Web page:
Carnaby

Carnaby


Words Kirk Truman

Illustrations Lucy Bayliss


Really, London started here for me. As a teenager and a then indie/MOD-type some 5 years ago, I started my first job here in London, along the brick pathway of Carnaby Street. Though it wasn’t The Jam soundtrack roaring out of Liam Gallagher’s newly launched Pretty Green flagship store, likely as my new employer that took my attention, but my undeniable fascination with a street so poignant and defining of this corner of Soho.

Seemingly, the 1960s have become overwhelmingly synonymous with a certain street that runs between Beak Street in the south and Liberty of London in the north. Though, this area has a rich history and accounts of land exchange dating from the 16th century. Thomas Poultney, a landowner, came to acquire two then adjoining fields. These together were to be known as Six Acre Close on which there was a well and windmill, thus making for the site of Carnaby Street as we know it today.

Taking its name from Karnaby House, originally erected in 1693, Carnaby Street was laid out around 1685. The street itself has gone from fashion to fashion and has always been synonymous with trade; with a market having begun in the 1820s. In his 1845 novel, Sybil, Benjamin Disraeli referred to a once famous carcase butcher in Carnaby market, which would’ve no doubt sat among a mass of traders. From 1850 to the early 20th century, the area became heavy populated by tailors, dressmakers and ancillary trades, thus serving West-End shops and Savile Row tailors nestled behind Regent Street. Trade, however, was soon encouraged with the opening of clubs and music venues around Carnaby; The Florence Mills Social Club (a jazz club and gathering spot for advocates of Pan-Africanism) being opened by Amy Ashwood Garvey and Sam Menning in 1934 at no. 50.

By the late 1950s, men’s fashion had begun its lasting descent upon Carnaby when His Clothes was opened in 1958 by Glaswegian John Stephen. He was the first entrepreneur to identify and sell to the young menswear market which began its emergence in the 50s and 60s. A widely regarded pioneer, Stephen became one of the most important figures of 1960s fashion, voicing the bold claim “Carnaby is my creation” in 1967. Stephen was widely regarded as the founder of men’s Mod fashion, whether Carnaby was indeed his creation is a matter of debate. Nonetheless, he was a purveyor and designer of sharp tailoring and clothes for the 1960s Mods, with his exuberant array of clients including staples of the era such as the Beatles, the Rolling Stones, the Kinks, the Small Faces and Jimi Hendrix.

By the mid-‘60s, Carnaby Street had become the UK’s thriving home of men’s fashion, with Carnaby, Newburgh, Ganton and Kingly quite literally inundated with fashion boutiques all chasing Stephen’s own endeavour. Stores such as I Was Lord Kitchener’s Valet, Kleptomania, Mates and Ravel, to name a few of the array, honed in on the area. Soon designers such as Mary Quant, Lord John, Merc, Take Six, and Irvine Sellars were to come to locate themselves on Carnaby also.

The trend that Garvey and Menning began in 1934 with The Florence Mills Social Club continued below the very surface of Carnaby, with a variety of underground music bars nestled beneath the boutiques above. Music bars, such as the Roaring Twenties, in the surrounding streets became the norm: with bands such as the Small Faces, the Who, and the Rolling Stones frequenting the area to shop and socialise. Infamously, Carnaby quickly became a staple destination of the Swinging London of the 1960s. Awareness spread to North America and internationally in April 1966 when Time magazine published an article detailing the role of the street in Swinging London, describing Carnaby Street as three-blocks crammed with a cluster of boutiques.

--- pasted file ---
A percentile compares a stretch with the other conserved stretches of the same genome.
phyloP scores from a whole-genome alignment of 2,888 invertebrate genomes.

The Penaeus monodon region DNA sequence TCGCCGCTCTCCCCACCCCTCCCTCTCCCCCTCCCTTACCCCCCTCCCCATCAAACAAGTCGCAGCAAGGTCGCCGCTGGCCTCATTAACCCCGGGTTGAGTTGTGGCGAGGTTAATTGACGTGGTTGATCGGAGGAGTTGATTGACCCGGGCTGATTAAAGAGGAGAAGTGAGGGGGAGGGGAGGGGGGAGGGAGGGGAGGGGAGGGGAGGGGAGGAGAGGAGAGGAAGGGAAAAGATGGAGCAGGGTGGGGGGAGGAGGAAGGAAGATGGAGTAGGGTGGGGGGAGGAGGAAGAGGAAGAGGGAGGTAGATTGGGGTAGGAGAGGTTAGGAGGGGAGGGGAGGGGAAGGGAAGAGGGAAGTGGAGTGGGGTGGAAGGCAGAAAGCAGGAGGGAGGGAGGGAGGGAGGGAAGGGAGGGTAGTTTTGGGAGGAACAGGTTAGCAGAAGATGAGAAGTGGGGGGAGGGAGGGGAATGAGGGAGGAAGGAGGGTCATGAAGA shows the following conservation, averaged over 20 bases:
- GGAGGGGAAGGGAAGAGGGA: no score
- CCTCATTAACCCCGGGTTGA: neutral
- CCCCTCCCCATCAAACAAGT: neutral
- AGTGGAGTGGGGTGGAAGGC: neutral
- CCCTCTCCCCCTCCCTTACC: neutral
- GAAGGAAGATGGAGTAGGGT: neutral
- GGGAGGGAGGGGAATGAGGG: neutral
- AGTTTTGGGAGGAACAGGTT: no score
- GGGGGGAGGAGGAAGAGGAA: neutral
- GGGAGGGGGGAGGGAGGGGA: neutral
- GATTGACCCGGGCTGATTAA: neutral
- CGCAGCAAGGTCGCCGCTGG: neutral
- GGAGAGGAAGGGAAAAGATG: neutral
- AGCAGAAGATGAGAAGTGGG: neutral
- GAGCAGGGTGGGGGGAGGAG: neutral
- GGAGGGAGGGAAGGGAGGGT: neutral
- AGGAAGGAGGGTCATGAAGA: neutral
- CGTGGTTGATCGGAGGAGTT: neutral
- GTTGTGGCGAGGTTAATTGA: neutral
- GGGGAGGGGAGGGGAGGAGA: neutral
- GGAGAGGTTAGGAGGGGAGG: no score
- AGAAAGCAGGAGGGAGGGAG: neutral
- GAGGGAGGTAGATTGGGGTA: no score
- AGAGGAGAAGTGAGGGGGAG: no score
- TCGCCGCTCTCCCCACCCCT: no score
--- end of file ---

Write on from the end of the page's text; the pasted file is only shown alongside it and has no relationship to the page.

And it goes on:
Amid this clustering of boutiques and clubs along the buzz of Carnaby and its many corridors, it is no wonder that it came to be pedestrianised in 1973 by the Greater London Council, and now vehicular access is restricted between 11am and 7am. A comparison of the number of pedestrians entering the pedestrianised area indicated a 30% increase of a flow into Carnaby Street as a result of the pedestrianisation. A campaign commenced early 2010 to call for a similar exercise to be undertaken in the adjacent area of Soho.

On into the 1970s and 80s and Carnaby continued on as a destination for youth subculture. From the likes of punks, including the Sex Pistols, to rockers and goths; Carnaby continued to be a home for youth and inventiveness, where individuals flocked to leave their shells. In the late 70s, a Mod revival struck, helmed by bands such as The Jam, led by Paul Weller who was as much of a regular face of Carnaby in his teenage years as he still is today. This again brought the humming sound of a small army of Lambrettas and Vespas to the area, a humming which is still heard today on Carnaby from time-to-time. The energy itself is captured in the very fibre of the area in its distinction, quality shops, pubs and restaurants.

The narcissistic Mods that came to Carnaby to be seen and heard in the 1960s have come to helm the face of Carnaby’s history. Though still, beyond the heyday of this street which lasted but 10 years is a well- hidden tale of Soho’s rich heritage of trade and craftsmanship. Though it seems oh so tempting to cross thoughts of Carnaby with the Mods and peacocks of an era we shan’t forget, Carnaby is more than just a place, it is a rich heritage of the Soho we know today – a dedicated follower of fashion, a welcomer of the world.

George Skeggs

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